by Sharon H Chang
When Seattle’s new $242 million youth jail opened Tuesday, the third week of Black History Month, there were already Black and Brown children locked inside. King Country authorities had transferred incarcerated youth from the old facility next door six days earlier. And though Tuesday was a beautiful winter day, the youth could not see the clear skies or enjoy the sunshine outside. The updated jail may be new, but the children’s cells are still small and sterile, windowless and lonely–and still cages.
Rally to Free the Youth!, organized by the No New Youth Jail (NNYJ) Coalition, convened at Bailey Gatzert Elementary late Tuesday afternoon to protest the jail and show support to the incarcerated children. A 3-block march had barely begun when police swooped down Yesler Way and used their bikes as weapons. The officers escalated quickly, yelling and shoving protestors with bicycles, unconcerned with the safety of community and children present at the march. The rally persevered, however, delivering a strong statement against youth detention first in the street and then in the jail parking lot, just as the sun set and blue hour descended.
The day’s events spoke volumes about Seattle and King County, both of which have “Zero Youth Detention” resolutions, but have shown repeatedly they are not actually committed to those resolutions. Especially when it comes to Black and Brown youth.
Seattle’s new youth jail, euphemistically called The Patricia Hall Clark Children and Family Justice Center, is located in the Central District’s Squire Park neighborhood . It contains a 92,000 square foot juvenile detention facility with 112 jail cells (with the capacity to incarcerate 146), a 10,200 square foot “youth program space”, and a 137,000 square foot courthouse with 10 courtrooms. It replaces the old youth jail footsteps away. The new facility boasts it is nicer than its predecessor. But a jail is a jail, said NNYJ Member Aretha Basu, who recently toured the updated facility. “No matter what fancy paint color you slap on it,” she said, “it’s still a jail for children.”
The jail has faced widespread community opposition since plans were unveiled in 2012. Leaders and organizations like NNYJ and EPIC (Ending the Prison Industrial Complex), have fought a seven-year battle trying to stop it. Over 140 organizations signed a petition to halt construction (including the head of the county’s Department of Public Defense). However, despite years of opposition and extensive research showing youth incarceration has little impact on youth crime, Seattle’s enormous new youth jail now towers over 12th Avenue, a shiny monument to what many see as the city and county’s blatant hypocrisy.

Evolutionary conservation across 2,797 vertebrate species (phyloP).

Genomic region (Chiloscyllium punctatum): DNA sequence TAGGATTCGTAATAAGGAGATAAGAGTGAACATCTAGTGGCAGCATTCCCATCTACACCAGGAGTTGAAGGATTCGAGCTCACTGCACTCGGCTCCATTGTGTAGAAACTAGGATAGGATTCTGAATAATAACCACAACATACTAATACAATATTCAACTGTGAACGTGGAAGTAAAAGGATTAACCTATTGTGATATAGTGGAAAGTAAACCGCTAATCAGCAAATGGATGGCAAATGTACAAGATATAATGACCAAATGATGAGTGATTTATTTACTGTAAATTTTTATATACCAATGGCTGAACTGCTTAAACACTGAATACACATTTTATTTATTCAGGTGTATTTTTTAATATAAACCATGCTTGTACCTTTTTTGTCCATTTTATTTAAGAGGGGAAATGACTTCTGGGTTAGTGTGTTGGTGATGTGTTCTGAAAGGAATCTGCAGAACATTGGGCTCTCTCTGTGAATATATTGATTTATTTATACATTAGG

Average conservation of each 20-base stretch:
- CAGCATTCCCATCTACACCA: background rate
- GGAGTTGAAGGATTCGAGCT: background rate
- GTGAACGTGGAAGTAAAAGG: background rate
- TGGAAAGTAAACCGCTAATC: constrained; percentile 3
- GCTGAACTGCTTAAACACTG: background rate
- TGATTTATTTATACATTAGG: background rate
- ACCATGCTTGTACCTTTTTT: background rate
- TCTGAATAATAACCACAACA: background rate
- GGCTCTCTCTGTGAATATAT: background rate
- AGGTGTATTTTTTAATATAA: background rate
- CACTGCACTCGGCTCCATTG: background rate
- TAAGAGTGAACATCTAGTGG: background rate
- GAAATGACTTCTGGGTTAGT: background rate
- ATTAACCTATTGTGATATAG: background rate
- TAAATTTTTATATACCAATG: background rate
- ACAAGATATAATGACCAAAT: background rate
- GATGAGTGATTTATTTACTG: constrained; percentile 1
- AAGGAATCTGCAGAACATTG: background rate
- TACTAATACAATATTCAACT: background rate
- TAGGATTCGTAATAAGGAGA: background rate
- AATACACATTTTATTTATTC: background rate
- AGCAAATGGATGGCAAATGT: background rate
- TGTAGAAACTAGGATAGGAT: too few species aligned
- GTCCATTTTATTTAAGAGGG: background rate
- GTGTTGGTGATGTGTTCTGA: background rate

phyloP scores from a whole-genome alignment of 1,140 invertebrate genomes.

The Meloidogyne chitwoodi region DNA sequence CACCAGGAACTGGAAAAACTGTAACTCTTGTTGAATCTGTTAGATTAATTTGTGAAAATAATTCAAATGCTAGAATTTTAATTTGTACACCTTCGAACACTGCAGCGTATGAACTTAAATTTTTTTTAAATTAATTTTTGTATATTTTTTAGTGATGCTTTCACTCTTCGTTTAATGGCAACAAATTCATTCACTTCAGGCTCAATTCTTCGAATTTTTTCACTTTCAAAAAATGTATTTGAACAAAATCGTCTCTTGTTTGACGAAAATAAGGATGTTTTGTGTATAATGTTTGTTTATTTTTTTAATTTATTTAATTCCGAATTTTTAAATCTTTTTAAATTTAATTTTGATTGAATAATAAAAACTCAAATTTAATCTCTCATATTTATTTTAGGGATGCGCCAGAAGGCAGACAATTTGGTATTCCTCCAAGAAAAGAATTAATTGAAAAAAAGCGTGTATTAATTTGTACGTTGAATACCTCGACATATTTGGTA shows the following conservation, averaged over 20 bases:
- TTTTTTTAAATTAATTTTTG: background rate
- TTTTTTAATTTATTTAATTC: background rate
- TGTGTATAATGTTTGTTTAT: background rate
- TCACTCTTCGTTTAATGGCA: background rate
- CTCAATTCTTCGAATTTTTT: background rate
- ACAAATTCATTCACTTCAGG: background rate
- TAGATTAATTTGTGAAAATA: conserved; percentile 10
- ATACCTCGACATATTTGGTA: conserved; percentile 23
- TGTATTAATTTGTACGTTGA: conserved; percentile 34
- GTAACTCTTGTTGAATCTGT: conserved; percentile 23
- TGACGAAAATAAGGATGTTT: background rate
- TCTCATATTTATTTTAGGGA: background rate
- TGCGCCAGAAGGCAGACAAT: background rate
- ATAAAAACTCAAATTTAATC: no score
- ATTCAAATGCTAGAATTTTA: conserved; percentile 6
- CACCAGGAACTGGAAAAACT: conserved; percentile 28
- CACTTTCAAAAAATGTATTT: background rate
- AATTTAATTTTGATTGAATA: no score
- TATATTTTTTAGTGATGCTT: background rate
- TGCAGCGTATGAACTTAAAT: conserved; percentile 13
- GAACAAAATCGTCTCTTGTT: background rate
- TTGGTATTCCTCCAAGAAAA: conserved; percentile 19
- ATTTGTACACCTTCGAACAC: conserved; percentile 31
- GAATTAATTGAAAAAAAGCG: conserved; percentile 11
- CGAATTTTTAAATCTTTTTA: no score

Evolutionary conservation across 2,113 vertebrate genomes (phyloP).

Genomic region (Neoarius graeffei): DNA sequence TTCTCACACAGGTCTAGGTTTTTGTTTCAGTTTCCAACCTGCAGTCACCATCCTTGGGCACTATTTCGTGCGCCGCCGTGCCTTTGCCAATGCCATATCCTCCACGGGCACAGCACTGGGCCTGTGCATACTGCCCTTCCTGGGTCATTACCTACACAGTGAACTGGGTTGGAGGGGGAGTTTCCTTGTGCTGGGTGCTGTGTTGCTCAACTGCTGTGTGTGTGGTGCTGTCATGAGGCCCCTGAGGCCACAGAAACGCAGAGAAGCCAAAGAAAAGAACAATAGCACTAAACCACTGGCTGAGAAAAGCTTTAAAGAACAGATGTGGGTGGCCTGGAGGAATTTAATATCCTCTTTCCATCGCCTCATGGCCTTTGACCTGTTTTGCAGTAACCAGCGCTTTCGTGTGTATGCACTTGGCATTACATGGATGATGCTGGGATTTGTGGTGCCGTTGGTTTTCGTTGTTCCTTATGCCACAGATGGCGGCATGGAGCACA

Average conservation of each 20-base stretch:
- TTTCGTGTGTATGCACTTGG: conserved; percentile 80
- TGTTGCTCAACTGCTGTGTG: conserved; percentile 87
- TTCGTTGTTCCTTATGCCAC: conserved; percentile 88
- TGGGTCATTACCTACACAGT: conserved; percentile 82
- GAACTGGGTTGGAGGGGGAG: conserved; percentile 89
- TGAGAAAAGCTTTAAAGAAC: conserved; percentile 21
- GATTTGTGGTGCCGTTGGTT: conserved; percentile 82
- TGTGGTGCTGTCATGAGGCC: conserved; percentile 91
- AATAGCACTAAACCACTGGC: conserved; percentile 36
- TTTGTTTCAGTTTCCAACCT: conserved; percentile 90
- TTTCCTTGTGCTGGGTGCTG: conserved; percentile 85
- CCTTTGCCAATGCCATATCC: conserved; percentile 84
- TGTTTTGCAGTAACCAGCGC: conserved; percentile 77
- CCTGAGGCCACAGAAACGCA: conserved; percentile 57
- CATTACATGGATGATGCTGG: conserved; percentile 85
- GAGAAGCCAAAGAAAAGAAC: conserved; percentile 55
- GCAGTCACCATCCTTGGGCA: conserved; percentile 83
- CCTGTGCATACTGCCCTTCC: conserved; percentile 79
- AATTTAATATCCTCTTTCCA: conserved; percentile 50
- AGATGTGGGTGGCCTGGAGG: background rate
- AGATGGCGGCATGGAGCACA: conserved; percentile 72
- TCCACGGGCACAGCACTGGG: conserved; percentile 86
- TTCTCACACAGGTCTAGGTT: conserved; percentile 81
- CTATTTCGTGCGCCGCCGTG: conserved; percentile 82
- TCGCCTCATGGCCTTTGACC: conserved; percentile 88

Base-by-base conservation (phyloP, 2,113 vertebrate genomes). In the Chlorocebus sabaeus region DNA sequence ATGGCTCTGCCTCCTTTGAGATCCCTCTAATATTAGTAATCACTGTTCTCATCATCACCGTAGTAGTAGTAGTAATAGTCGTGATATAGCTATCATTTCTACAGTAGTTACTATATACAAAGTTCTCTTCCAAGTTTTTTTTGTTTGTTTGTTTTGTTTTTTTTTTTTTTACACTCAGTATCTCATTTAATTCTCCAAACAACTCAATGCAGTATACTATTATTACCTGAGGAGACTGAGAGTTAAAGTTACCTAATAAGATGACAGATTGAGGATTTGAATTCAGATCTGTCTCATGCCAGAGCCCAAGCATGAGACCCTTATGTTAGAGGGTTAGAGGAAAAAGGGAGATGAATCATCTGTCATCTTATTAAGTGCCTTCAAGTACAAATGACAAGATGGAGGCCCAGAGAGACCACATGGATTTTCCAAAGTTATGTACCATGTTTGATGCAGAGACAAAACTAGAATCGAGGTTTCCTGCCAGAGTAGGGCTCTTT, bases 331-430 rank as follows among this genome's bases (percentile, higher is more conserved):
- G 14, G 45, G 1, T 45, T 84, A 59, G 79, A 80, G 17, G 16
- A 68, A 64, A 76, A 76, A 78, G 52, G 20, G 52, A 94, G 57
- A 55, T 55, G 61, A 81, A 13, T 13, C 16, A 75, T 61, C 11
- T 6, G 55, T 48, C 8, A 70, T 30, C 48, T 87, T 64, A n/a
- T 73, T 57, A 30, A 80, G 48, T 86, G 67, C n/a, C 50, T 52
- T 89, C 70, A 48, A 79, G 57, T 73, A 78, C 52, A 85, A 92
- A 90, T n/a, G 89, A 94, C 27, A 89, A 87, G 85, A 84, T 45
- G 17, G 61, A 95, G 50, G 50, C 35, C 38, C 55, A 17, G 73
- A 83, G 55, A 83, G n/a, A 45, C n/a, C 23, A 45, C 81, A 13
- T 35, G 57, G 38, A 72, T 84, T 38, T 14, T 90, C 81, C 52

“If the city and county have made a commitment to zero detention,” said Basu, “having a jail like this makes no sense.”
“King County public officials want us to believe they are committed to ‘zero youth detention,’” writes abolitionist, attorney, and former mayoral candidate Nikkita Oliver for Crosscut. “They want us to believe this as they refuse to invest sufficient amounts of money to actually address the root causes of poverty and systemic racism that force children and families into the criminal legal system and school-to-prison-pipeline in the first place.” Oliver is also a long-time NNYJ Coalition Member. She played an active part in Tuesday’s rally.
Rally to Free the Youth! was led by eight core organizers, including Basu and Oliver, chained together and dressed as prisoners in bright orange jumpsuits. Signs pinned to the back of the jumpsuits read “Dow’s Legacy,” referring to King County Executive Dow Constantine, who presides over the new youth jail and has suggested that brief youth detention can be “therapeutic.” “We were doing a theatrical piece that shows what the jail is really about,” said Carly Brook, another organizer who wore a jumpsuit Tuesday, “because the county constantly brands it as something therapeutic.”